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Cannes 2017: Naomi Kawase’s Radiance is radiantly refreshing

Japanese director Naomi Kawase’s latest film Radiance is a love story between a partially blind photographer and a woman who pens movie audio descriptions.

world cinema Updated: May 27, 2017 12:17 IST
Gautaman Bhaskaran
Gautaman Bhaskaran
Hindustan Times, Cannes
Cannes 2017,Naomi Kawase’s Radiance,Naomi Kawase
Cannes veteran Naomi Kawase’s new film Radiance examines the relationship between a photographer whose vision is fading and a woman who pens movie audio descriptions.(Cannes Film Festival)

The Japanese director, Naomi Kawase, is a Cannes Film Festival veteran, and has had several of her movies play here. She has also been on Cinefondation and Short Film Jury in 2016. Her 2015 Sweet Bean (An in Japanese) - which was part of the festival’s A Certain Regard -- was a extraordinarily touching story of an old woman who helps a dorayaki shop to become popular with her yummy bean paste.

Equally moving is Kawase’s latest, Radiance (Hikari in Japanese), where the auteur takes us into the world of the blind and partially-sighted -- tracing the relationship between a photographer whose vision is fading and a woman who pens movie audio descriptions.

Kawase uses disability most artfully to weave a love story between Misako (Misaki Ayame) - who is writing a description for the visually challenged -- and Nakamori (Nagase Masatoshi), a celebrated photographer. He is one of Misako’s listeners. On the verge of blindness, he is caustic and angry. Misako has her own tragedies to grapple with: a father who mysteriously disappeared several years ago and a mother sinking into dementia. Perhaps these misfortunes push her to understand Nakamori’s frustration.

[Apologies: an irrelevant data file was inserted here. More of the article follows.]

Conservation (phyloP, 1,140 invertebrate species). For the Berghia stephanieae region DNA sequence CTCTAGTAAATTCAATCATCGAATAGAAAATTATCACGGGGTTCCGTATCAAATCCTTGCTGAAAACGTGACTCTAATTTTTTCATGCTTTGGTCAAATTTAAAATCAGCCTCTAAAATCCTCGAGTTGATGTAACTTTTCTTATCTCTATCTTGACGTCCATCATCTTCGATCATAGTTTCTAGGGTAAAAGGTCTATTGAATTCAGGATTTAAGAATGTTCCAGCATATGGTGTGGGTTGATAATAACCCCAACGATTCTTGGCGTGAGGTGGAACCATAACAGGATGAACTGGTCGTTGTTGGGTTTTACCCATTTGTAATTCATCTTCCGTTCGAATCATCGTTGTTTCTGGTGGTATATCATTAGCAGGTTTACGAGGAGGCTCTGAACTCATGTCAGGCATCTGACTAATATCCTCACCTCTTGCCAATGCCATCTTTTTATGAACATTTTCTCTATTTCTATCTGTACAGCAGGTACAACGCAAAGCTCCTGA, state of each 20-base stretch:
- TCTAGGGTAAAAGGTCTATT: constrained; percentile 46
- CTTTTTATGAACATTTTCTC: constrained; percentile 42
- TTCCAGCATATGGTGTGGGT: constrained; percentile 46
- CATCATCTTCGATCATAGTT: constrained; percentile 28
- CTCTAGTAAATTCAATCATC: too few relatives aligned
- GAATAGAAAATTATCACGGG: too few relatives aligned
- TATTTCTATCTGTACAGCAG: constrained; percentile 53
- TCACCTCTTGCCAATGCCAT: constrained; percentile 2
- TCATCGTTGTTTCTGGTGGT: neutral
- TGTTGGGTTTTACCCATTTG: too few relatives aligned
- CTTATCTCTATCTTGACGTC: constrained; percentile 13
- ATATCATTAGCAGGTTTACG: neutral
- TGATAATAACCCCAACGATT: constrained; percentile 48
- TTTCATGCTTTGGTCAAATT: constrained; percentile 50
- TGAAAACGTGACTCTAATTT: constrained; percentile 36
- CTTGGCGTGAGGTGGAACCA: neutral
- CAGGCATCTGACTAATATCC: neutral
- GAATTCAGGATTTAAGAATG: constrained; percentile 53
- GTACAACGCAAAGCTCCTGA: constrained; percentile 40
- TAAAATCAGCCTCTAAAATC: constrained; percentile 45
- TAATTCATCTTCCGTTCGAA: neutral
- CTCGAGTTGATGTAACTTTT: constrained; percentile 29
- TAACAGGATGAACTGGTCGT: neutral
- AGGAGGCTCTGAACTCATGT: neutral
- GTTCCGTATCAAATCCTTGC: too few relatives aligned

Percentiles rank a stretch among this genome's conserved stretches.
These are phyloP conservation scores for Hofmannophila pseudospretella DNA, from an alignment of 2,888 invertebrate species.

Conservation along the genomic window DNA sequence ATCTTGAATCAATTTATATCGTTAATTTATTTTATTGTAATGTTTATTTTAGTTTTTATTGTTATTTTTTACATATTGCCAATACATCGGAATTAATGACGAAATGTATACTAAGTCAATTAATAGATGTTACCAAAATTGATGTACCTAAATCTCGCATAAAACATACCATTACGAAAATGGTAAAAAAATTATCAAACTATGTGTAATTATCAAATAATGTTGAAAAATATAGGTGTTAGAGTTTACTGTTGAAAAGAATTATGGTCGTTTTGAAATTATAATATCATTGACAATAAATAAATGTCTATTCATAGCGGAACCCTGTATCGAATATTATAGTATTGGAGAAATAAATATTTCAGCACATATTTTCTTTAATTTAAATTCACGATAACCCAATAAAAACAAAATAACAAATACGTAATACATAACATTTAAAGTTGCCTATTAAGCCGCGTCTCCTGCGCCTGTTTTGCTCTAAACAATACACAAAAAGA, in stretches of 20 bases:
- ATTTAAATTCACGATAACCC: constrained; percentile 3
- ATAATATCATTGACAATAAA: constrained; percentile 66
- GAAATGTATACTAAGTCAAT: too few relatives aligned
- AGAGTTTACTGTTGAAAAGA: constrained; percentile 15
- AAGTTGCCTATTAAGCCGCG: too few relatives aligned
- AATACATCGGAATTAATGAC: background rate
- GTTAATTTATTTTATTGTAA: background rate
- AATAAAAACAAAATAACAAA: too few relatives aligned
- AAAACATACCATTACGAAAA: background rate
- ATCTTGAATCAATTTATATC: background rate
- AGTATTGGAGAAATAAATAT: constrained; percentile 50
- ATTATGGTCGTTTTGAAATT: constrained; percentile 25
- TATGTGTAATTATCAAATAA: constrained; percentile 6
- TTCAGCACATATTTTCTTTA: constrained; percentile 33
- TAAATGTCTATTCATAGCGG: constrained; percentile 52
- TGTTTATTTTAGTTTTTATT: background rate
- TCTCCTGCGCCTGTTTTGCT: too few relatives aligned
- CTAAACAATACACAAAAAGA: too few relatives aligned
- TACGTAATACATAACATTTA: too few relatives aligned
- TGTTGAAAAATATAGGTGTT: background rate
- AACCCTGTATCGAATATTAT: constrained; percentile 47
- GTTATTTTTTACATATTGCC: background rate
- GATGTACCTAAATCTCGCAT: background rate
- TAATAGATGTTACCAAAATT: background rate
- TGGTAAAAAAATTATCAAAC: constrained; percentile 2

Radiance is a strong contender for this year’s Palm dÓr.

Radiance -- Kawase’s fifth work to debut in the festival’s Competition and a strong contender for this year’s Palm dÓr -- draws us softly into Nakamori’s and Misako’s world that sees disillusionment, rage and arguments till a chance meeting pulls them towards each other. An emotionally charged scene in which he feels her face is far more erotic than a kiss they share later.

Brilliantly photographed in soft light, Radiance is a work that haunts us with its delicate treatment and subtle messages. Something that is a typical Kawase, whose Radiance loyally follows in the path of her many films in the past, particular Sweet Bean.

(Gautaman Bhaskaran is covering the 70th Cannes Film Festival.)

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First Published: May 27, 2017 12:17 IST